Podcast: Univision’s Matt Kaplan and Influencer Ana Alvarado on Connecting Brands with the Hispanic Community
By: E.B. Moss
What are best practices for brands hoping to tap into Hispanic influencers to better engage with a multi-cultural audience? In Episode 10 of Insider InSites, I spoke with Matt Kaplan, Senior Vice President of Digital Sales for Univision and social media influencer Ana Alvarado, a.k.a. LipstickFables (pictured at top) about case studies and authenticity. The transcript below has been edited for clarity and length. To hear more of Matt’s insights about connecting influencers with advertisers like Mazda and Coca-Cola, how Ana maintains a trusted relationship with her audience or what an “Instagram Husband” is, listen to the entire conversation here, through our player below, or on Stitcher.
E.B. Moss: Matt, give us the overview on Univision (UCI) and the audience you reach.
Matt Kaplan: Univision is focused on reaching the U.S. Hispanic consumer. We have broadcast networks Univision and Unimas, two Spanish language cable networks — Galavision and Univision Deportes Network — and two English language networks, Fusion and El Rey. Our morning show, Despierta América, just celebrated its 20th anniversary. We’re also well known for our novellas and, very relevant for our audience today, news, since our community knows we’re reporting authentically. We’ve really doubled down on sports with all of Liga MX and just signed on UEFA.
Moss: How do you help brand partners engage more with your audience?
Kaplan: Because digital is a space with such innovation we always have to be looking at what’s next and what’s new and bring that to the community. The Univision Creator Network launched two years ago to work with Hispanic influencers. It’s increasingly important to our brands and our own business … because we serve a community. Influencers are a natural extension of that, because their audiences are really buying into them. I think as you speak with Ana [Alvarado] you’ll see that connection based on authenticity. These platforms have brought down the barriers to entry for those social media creators. We’re wholly focused on U.S. Hispanics and we recognize those who are building a connection with that audience, so we’re bringing them into the family.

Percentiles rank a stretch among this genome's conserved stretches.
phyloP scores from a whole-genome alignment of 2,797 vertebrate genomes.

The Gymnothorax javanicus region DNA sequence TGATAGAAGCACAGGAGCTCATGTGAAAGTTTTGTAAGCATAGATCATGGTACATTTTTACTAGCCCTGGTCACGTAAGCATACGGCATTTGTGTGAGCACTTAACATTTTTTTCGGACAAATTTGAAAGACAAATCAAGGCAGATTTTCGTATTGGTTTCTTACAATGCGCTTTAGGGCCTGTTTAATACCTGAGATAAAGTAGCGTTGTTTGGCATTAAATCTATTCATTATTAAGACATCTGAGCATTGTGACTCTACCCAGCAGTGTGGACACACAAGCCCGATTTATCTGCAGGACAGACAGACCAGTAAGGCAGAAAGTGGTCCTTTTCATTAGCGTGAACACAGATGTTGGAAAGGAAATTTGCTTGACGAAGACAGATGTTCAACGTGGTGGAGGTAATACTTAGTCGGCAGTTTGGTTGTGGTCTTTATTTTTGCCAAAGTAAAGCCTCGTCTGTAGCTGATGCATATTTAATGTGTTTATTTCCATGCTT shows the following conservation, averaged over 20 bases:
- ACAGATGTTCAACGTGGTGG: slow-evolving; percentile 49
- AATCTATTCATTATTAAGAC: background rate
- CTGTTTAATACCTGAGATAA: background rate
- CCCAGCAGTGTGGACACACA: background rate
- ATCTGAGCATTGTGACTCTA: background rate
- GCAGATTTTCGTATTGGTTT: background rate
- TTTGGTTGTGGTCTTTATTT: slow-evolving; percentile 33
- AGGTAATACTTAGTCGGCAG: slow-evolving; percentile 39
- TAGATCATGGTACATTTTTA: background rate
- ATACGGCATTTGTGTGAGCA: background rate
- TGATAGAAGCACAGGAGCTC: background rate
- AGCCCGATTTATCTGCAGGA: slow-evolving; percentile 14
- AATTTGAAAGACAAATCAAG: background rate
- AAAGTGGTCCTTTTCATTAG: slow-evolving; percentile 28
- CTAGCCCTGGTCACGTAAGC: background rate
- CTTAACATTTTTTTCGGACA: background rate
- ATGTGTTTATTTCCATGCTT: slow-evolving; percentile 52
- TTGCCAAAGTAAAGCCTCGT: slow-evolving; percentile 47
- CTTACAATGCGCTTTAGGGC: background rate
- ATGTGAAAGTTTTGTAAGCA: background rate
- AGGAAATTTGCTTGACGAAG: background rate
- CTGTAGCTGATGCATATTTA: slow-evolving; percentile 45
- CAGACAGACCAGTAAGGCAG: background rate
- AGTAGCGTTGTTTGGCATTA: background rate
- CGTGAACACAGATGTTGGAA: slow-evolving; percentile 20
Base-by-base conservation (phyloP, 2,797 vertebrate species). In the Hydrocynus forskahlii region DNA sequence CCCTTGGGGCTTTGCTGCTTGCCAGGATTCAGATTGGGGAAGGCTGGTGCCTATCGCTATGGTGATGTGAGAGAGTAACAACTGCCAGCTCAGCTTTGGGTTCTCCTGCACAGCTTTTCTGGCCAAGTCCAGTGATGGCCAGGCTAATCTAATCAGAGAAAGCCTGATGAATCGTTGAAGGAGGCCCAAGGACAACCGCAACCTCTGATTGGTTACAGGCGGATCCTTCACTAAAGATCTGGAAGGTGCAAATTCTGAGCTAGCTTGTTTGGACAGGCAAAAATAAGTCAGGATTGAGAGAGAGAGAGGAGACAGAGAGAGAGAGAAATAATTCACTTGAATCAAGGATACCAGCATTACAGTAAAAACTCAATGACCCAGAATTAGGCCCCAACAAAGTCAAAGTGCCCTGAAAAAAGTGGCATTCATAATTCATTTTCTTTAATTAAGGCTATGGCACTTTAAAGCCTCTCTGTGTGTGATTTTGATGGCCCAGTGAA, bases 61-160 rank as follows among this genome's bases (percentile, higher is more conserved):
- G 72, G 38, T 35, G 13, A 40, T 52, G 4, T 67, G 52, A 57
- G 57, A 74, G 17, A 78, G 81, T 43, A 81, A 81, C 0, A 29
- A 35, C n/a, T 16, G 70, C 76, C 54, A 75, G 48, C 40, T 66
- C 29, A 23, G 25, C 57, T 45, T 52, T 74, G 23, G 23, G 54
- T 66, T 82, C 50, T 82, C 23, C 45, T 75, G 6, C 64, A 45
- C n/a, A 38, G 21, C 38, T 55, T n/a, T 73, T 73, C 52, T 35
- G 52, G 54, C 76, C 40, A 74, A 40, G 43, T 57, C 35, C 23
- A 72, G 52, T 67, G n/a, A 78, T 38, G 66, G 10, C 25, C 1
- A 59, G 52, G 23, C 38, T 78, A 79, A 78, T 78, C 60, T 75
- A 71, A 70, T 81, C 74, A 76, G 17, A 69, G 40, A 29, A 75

Moss: How do you find them and then bring them on board to talk about brands?
Kaplan: We have a team to identify and bring on Hispanic influencers. We really vet them to find the right talent for the right brand, so the message is authentic and doesn’t burn the relationship [with] the audience they’ve worked so hard to build. I help [a select group of] brands activate with influencers. [Brands] have to trust; to be willing to let go a little bit, then they get enormous engagement rates because influencers are able to move people via the content they create. We’re measuring that success with traditional branded content KPIs like views, engagement rates, likes and shares.
Moss: Describe the tactics and platforms of a typical influencer campaign.
Kaplan: One example is for Mazda. We had Alan Estrada, a travel influencer, create content [tied] to Hiroshima, Mazda’s headquarters and [align Mazda with] Japanese craftsmanship and traditions. Alan created beautiful content around Yabusame archers who are known for being in particular harmony with the horse, so you could see the parallel to a driver in a car. Alan will publish this content across his handles, primarily YouTube, and then we’ll distribute across UCI’s handles [edited to be platform-specific]. Our approach to both influencer programs and branded content in general is social first.